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  • A Religious Perspective on the Place of Religion in the Public Square
  • David Greenstein (bio)

The question of the place of religion in the public square is one fraught with tensions. It is one of the more urgent and contentious issues of the day. The question seems to be a point of intersection between two perspectives, each side feeling threatened by the other. Each is afraid of being attacked. Each is afraid of being inhibited and constrained. Each is afraid of being crushed or erased.

I first began to contemplate this issue during the period of the counting of the omer, poised between two fundamental days in the formation of the Jewish people and of Jewish consciousness. The period of s’firah begins with Pesaḥ, the festival of our freedom (z’man ḥeiruteinu), and culminates in the celebration of Shavuot, the festival of our receiving the Torah (z’man mattan torateinu).

These two days represent two basic values—freedom (ḥeirut) and religious obligation (mitzvah)—whose relationship to each other is unclear. They can be seen as linked to each other in a straight line, one leading to the other: we were liberated in order to receive the Torah, the “true” freedom. Or they can be seen as complementary to each other, each one conditioning, mitigating, and also enhancing the other. Or, perhaps, they can even be seen as in conflict with each other. The first two possibilities are reassuring to many. But the truth is that those possibilities are really attempts at a response to the third—the possibility of conflict—which is, of the three, the primary one, the most fundamental and the most obvious: How can freedom be fostered without effacing religion from the public square and, ultimately, from the consciousness of responsible persons? On [End Page 20] the other hand: How can we be faithful to our religious commitments without stepping on other people’s toes? Each of these values tends to the absolute. Each on its own would, if given the chance, fill the public square altogether, leaving no room for the other.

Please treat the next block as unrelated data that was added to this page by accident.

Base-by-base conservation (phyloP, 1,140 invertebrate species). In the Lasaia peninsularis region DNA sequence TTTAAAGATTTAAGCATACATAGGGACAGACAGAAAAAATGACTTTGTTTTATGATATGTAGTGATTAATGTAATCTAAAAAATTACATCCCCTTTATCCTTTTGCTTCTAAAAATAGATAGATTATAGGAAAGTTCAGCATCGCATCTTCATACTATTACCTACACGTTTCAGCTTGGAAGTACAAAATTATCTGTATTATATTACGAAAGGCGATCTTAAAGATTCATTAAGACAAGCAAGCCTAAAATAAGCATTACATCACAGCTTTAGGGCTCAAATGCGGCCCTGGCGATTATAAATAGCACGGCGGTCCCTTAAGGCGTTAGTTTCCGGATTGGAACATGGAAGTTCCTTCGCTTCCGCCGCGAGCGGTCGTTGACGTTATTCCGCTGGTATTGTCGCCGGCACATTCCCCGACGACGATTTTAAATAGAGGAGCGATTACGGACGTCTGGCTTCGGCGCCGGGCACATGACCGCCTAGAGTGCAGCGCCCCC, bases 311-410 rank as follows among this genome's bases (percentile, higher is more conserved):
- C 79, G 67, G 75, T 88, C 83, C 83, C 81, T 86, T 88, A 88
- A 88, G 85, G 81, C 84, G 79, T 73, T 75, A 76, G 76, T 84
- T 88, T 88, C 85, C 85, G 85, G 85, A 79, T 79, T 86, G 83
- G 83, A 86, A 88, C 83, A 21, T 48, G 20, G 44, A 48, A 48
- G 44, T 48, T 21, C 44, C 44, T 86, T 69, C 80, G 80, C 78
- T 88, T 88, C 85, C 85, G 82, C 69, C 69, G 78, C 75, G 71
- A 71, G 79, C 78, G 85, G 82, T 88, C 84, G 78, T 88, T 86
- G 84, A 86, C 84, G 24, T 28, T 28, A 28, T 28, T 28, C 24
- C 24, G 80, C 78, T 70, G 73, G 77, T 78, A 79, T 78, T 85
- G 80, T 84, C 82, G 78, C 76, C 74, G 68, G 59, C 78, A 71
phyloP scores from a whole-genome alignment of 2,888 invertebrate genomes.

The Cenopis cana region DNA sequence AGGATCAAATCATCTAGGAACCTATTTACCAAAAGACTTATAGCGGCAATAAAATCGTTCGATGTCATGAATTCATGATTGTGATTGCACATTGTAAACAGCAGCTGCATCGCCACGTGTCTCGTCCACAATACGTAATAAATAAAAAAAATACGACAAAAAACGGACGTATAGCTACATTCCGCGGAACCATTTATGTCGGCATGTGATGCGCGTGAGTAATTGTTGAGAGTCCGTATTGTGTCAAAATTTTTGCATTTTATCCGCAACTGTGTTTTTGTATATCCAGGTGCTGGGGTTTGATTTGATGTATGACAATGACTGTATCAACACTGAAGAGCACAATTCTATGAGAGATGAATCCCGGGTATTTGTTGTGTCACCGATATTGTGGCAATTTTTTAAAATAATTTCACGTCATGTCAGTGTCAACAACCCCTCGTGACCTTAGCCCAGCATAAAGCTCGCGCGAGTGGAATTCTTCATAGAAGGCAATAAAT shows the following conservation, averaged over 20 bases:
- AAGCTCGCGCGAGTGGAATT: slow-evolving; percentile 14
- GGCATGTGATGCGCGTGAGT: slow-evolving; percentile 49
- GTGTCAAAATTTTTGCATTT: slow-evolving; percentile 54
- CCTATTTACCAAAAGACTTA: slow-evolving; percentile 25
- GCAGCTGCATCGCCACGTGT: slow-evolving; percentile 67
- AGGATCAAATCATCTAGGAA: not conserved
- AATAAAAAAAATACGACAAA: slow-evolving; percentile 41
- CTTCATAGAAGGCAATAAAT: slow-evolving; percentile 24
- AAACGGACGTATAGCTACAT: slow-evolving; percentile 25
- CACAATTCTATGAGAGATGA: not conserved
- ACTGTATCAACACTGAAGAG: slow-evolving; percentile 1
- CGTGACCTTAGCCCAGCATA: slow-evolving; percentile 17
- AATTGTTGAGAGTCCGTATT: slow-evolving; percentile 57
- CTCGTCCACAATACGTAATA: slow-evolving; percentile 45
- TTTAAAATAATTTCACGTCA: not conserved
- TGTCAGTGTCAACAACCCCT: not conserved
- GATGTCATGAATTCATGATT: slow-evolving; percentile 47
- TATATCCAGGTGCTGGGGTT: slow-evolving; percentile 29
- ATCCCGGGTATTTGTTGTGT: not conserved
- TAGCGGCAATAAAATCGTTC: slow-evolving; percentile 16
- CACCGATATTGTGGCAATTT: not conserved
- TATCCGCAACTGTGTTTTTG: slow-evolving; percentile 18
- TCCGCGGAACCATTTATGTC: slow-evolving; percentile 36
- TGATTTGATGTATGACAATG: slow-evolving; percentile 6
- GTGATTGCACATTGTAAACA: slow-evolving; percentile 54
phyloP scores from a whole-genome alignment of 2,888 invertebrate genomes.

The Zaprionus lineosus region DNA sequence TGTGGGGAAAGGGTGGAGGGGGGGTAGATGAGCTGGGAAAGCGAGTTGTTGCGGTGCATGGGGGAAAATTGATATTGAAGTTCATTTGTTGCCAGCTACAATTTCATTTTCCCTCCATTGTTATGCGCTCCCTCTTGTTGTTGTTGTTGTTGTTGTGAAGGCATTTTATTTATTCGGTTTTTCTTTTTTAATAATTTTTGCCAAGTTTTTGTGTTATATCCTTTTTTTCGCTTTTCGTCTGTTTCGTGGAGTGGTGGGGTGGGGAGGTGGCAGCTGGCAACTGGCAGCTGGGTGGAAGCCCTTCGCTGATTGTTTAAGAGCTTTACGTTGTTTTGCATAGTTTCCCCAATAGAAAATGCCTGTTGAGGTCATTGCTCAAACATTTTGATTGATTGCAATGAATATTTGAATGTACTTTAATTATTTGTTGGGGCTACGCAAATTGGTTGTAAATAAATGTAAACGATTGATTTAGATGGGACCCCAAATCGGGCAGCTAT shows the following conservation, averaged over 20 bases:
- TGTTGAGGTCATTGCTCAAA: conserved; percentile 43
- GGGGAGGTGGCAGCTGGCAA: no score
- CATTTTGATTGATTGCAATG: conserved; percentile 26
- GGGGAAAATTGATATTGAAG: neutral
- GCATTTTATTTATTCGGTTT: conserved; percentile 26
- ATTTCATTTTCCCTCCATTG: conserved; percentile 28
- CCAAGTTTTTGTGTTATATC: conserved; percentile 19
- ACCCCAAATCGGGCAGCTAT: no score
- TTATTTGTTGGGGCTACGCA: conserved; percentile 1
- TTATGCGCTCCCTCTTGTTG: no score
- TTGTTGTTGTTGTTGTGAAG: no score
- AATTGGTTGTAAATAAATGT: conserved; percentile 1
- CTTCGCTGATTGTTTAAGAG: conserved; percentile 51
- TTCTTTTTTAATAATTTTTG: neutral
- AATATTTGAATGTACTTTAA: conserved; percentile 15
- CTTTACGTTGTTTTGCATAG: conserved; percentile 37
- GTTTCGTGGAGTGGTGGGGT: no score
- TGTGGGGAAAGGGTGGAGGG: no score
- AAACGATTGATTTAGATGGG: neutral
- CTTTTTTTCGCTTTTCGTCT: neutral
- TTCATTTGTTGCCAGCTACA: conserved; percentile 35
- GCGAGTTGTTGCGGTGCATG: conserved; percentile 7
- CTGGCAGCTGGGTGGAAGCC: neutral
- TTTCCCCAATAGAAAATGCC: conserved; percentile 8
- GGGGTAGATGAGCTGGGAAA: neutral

Such tensions find concrete expression in the debates and controversies that we witness today, both here in the United States and in Israel—to name the two places I am most interested in. In my own state of New Jersey we have recently had a fierce political struggle over gay marriage. With President Obama’s announcement of his support for marriage equality, he has been confronted with renewed challenges in forging alliances with various religious groups who would be his natural allies, except for their opposition on this issue. And nationally, we have seen religious objections to provisions of the government’s healthcare program—specifically with regard to insurance coverage for contraception and abortion.

Some complain that, indeed, religion is being erased and effaced from our public square in the name of freedom. Others see a dangerous trend toward curtailing personal freedoms and rights in the name of religious ideologies. (Serious problems fester and erupt in Israeli society as well. But that must be left for another discussion.)

This conflict between freedom and obligation has been labelled a conflict between secularism and religion, as a conflict between secular and religious elements for control over the public square. Therefore, before I go on, I want to state, as a rabbi, what should be obvious: I speak about this issue from my own identity and commitment as a religious person. I am devoted, heart and soul, to making a life for myself and for others that is suffused by Jewish tradition. This has always been my commitment—even when I was adamantly certain that I would not become a rabbi. Even then, I had become convinced that my life would have no meaning without granting Judaism a major role in it. And I believe that, in this divinely created world, so richly various and wondrous, we are all called to live full and committed religious lives.

Though I work hard to share my vision of a meaningful life of holy striving, I know that I cannot unilaterally define for anyone else how to do this; nor can I compel anyone to follow my own vision...


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